Three generations of meat

Talk about aged beef: in a corporate era, Kingfield’s Finer Meats is a mom-and-pop-and-grandpa-and-grandson business

With the relentless encroachment of large chain stores, "Mom-and-Pop shops" are rare. But on Nov. 15, the Kingfield neighborhood’s Finer Meat Company, 3747 Nicollet Ave. S., reached a milestone: 40 years in business and three generations of meat from the Knopik family. In all, the storefront has housed a meat market since 1932.

Customers said it’s the old-fashioned meat smoking technique and dedication to personal service that’s kept the family business going for so long.

Then and now

Tim Knopik, 58, said there was already history behind the counter when his father — Aaron Knopik, who Tim calls "Grandpa Finer" — purchased the store in 1962. "It was Jerry’s Meats then," Knopik said.

The store itself had been a meat market for 30 years before his father’s purchase, so this anniversary year also marks 70 years of meat at the Nicollet location.

Knopik said when his father purchased the store, the neighborhood’s business sector looked and felt very different. "I consider it a slower, friendlier time," he said.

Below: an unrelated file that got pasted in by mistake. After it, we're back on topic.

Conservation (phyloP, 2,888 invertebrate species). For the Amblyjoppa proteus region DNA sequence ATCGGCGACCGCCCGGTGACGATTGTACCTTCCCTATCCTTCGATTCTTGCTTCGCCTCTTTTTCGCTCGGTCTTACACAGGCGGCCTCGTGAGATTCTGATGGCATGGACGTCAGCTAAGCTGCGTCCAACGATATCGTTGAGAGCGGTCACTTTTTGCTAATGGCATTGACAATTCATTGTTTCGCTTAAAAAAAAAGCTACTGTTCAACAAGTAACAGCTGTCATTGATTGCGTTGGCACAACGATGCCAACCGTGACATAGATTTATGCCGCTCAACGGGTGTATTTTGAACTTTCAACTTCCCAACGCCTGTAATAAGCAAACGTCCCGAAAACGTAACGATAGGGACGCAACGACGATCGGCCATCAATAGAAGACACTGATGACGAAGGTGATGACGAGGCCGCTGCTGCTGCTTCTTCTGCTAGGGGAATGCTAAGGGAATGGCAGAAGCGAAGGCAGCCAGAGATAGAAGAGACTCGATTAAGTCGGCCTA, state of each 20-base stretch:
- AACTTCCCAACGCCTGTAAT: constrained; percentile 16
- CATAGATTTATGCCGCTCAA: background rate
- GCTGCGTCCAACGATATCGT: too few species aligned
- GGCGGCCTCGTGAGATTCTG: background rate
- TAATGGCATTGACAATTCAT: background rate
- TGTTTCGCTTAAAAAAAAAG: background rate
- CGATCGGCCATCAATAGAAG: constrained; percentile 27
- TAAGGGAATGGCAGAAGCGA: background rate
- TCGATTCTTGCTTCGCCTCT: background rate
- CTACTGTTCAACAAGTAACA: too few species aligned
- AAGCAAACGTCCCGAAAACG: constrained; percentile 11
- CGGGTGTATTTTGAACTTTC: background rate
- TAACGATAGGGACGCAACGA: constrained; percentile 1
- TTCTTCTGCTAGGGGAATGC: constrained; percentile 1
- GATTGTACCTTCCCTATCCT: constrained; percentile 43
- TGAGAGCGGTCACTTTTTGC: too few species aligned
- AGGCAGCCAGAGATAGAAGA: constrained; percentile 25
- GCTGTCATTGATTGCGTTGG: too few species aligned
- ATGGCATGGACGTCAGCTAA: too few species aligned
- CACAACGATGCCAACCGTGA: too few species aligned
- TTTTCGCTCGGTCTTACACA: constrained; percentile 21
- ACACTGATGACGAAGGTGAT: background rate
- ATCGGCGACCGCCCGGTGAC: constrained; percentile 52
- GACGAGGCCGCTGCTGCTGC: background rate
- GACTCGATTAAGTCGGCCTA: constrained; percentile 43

Tim Knopik said watching people age and watching the neighborhood change are the most interesting things about his business. Next to the meat shop, Knopik said, was a burger joint, a drug store, the Nicollet Bakery, a tailor shop, a sewing shop and, right across Nicollet Avenue, the Ben Franklin five-and-dime store.

"When we first started, it was like a little community, we all worked together," he said, "Now it’s kind of all gone."

Knopik said the meat business has also changed over the years, causing people to rely less on butcher shops. "From the mid-1980s and 1990s until now, business has dropped off considerably," he said.

Knopik said busy schedules have driven consumers to chain grocery stores and meat counters. Plus, he said a lot of people don’t cook long meals like they used to, stewing a roast for hours.

To compete, Knopik said they mark their prices consistently under the chain-store prices. "We have to do that, because in order to get here people have to make an extra stop," he said.

Knopik said he surveys the competition, and when compared to the grocery chain Rainbow Foods, which charges $3.79 per pound for their center cut pork chops, he charges $2.79. For spare ribs, Knopik said Rainbow charges $2.69 per pound, while he charges $1.99. And for a whole chicken he said they charge $1.19 per pound and he charges 99 cents.

He said he’s able to keep his prices lower because Finer is a small store with low overhead costs.

Aside from value, Knopik said the store is still known for quality, because he hickory-smokes his meat in-house — "the old-fashioned way," he said, instead of dipping the meat in flavoring.

Business strategies and all, the secret to success and longevity, Knopik said modestly, is best explained in the simplest terms. "We’re great," he said.

The regulars

The regular customers agree. Many said the jovial banter, coupled with exceptional meat, is what’s kept them coming back for decades and decades of "Finer" meat.